Tag Archives: Stock Picker

Use Your Cupboard As A Stock Picker

There are experts in the field of making predictions on stock performance. Another expert in the field of some stocks may be you the consumer. Think about it, you pick products that for various reasons are your favorites. Your kitchen cupboard or shopping basket may be a very good prediction on the long term performance of the company stock.
Company brand products did not become staples in most homes because of clever packaging and cute commercials. The brands we as consumers rely on are on shopping list because the particular product is tried and true to its word. The household purchaser can make or break a product. The true clout of the American consumer is not to be underestimated in the Stock Market.

On a larger scale, you as the consumer may have a grocery store that over the years you may find carried all the products mentioned above. The convenience of a grocery store that carries all of your favorite items save you time and money in traveling around. The success of Wal-Mart, Target and other big box stores is the convenience of one stop shopping. The prices for brand names in the big box stores are good. Other personal favorites in shopping venues may include Safeway, Albertson’s and Kroger. All of these companies are listed on the stock exchange.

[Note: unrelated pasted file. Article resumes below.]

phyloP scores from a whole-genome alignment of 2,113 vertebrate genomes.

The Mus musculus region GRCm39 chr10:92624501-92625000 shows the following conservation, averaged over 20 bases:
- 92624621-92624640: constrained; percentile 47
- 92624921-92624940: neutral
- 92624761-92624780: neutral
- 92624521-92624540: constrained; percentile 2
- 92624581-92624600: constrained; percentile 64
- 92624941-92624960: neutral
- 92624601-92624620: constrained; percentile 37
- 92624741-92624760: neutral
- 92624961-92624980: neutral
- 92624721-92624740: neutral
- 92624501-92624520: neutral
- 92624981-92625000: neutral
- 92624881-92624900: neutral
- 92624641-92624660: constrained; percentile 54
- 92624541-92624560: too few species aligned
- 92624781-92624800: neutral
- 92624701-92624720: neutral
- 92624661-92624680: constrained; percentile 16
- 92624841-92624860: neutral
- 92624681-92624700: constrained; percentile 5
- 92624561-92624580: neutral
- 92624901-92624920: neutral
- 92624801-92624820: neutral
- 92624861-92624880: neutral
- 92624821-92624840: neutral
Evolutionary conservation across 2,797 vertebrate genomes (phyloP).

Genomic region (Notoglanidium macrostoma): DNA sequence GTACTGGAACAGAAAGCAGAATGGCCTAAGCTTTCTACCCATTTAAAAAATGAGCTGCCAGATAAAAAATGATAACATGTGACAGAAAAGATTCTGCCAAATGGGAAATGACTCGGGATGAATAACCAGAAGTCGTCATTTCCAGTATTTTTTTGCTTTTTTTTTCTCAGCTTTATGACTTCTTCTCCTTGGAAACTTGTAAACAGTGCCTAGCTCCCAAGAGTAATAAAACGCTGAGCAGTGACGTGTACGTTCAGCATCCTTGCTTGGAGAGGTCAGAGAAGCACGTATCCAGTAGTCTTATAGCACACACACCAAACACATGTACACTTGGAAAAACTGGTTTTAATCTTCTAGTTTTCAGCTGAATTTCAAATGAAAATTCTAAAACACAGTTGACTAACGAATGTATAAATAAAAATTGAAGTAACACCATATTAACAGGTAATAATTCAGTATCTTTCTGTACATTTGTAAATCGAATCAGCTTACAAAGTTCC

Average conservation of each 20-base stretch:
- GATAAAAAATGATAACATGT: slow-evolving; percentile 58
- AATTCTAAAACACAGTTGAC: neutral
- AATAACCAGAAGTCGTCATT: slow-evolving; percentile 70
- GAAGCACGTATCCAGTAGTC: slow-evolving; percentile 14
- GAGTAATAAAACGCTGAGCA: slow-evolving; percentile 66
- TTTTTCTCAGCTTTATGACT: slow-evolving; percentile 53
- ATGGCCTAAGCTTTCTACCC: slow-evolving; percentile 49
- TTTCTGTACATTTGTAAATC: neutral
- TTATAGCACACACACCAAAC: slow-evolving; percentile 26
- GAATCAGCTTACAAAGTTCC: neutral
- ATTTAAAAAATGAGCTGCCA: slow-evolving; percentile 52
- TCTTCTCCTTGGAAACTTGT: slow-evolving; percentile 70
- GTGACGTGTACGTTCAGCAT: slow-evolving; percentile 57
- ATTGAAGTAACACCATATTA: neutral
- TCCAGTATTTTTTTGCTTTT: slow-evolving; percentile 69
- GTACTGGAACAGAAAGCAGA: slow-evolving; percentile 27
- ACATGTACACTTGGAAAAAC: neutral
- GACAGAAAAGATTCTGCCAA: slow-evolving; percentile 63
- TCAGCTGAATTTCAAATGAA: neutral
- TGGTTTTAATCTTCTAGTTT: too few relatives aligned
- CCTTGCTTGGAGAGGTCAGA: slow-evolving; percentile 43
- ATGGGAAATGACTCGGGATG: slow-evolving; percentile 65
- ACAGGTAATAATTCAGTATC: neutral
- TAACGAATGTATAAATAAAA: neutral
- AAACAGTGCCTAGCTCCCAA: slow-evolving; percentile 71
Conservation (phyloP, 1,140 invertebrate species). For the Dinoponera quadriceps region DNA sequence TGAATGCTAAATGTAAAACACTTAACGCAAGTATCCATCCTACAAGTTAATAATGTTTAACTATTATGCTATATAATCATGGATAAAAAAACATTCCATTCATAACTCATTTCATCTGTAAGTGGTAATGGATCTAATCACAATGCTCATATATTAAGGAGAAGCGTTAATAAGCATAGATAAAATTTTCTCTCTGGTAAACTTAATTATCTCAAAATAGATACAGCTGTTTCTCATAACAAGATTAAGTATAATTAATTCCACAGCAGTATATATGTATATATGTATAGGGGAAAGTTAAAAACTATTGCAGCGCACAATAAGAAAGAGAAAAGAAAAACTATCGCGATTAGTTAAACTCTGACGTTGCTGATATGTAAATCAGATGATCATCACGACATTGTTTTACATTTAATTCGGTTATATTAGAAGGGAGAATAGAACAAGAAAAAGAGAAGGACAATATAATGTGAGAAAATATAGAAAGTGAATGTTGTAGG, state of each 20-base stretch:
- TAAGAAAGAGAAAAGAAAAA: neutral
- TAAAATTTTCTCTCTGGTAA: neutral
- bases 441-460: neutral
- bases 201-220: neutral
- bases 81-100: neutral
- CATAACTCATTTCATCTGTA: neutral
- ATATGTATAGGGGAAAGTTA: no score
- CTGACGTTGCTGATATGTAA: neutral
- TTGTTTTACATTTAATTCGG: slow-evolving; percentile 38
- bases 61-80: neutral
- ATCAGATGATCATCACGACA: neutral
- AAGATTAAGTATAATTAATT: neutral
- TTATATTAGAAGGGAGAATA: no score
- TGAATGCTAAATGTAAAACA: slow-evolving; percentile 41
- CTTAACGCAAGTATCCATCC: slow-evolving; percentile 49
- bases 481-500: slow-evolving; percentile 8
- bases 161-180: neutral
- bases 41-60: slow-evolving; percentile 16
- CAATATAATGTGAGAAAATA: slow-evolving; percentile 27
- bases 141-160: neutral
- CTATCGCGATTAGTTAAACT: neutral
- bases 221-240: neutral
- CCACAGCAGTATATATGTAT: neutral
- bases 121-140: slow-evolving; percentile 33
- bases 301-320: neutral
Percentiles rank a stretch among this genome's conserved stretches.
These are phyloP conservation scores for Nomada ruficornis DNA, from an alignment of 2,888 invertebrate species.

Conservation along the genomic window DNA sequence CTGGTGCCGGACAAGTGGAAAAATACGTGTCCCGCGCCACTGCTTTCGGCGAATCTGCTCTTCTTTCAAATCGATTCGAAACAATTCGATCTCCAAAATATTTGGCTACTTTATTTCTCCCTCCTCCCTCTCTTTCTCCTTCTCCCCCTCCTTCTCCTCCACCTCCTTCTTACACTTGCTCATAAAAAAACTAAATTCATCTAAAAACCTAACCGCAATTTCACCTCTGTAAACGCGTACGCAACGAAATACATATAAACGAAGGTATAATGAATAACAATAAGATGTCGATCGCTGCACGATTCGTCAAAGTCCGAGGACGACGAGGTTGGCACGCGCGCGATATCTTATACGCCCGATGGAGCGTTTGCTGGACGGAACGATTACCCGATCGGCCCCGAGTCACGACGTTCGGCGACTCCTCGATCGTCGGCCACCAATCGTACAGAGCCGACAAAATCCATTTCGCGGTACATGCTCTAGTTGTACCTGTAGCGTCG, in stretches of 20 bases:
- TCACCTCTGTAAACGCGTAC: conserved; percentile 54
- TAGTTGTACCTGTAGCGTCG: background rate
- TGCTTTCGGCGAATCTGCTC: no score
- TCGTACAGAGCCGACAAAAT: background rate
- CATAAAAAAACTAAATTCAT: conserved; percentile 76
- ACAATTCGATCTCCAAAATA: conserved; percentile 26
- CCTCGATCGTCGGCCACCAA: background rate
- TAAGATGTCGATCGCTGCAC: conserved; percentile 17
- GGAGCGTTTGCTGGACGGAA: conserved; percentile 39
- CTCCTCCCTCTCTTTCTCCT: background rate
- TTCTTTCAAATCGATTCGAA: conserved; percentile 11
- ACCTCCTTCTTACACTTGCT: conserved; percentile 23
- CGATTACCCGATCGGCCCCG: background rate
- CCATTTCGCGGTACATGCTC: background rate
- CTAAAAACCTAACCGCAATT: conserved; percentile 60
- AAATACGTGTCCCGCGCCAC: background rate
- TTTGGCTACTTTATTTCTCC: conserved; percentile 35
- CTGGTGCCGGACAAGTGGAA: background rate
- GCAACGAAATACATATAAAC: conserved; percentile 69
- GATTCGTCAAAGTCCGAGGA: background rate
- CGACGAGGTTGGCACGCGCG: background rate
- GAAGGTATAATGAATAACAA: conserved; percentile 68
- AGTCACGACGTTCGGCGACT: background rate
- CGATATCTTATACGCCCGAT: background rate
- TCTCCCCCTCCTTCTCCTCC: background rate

In the brand name product area you may need to look on the packaging to determine the name of the company to find the stock. Some favorites like Clorox, Johnson & Johnson, and others are listed under the familiar company name. Due to mergers and acquisitions many name brand products have become subsidiaries or subsumed in a larger company’s product line. All you need to do is check out the references on the label or customer service information that is located somewhere on the product.

The idea of you as the consumer being the best stock picker extends to larger items. You spent some time looking for an automobile, washing machine, refrigerator and like items. You chose a particular brand for a reason. The factors could be value, reliability or your past experiences. The reason could be a combination of all factors mentioned above. Value your decision process and consider investing in the company that produces the product.

A cautionary note is that even the best company may have a down year. The reasons could be management changes, and other economic pressures. The product is still good, but the internal structure of the company needs a quick fix. In these circumstances make a decision whether you want to weather the storm or wait until the company gets its act together. Sometimes the stormy days of a company can be a buying opportunity.

In conclusion your cupboard or your shopping cart may be a good indicator of the stocks you should consider choosing. The other good aspect of investing using your cupboard is personal satisfaction. As a consumer you have the dual role of being an investor in your product. It is a good feeling to put your dollars into growth instead of simple consumption.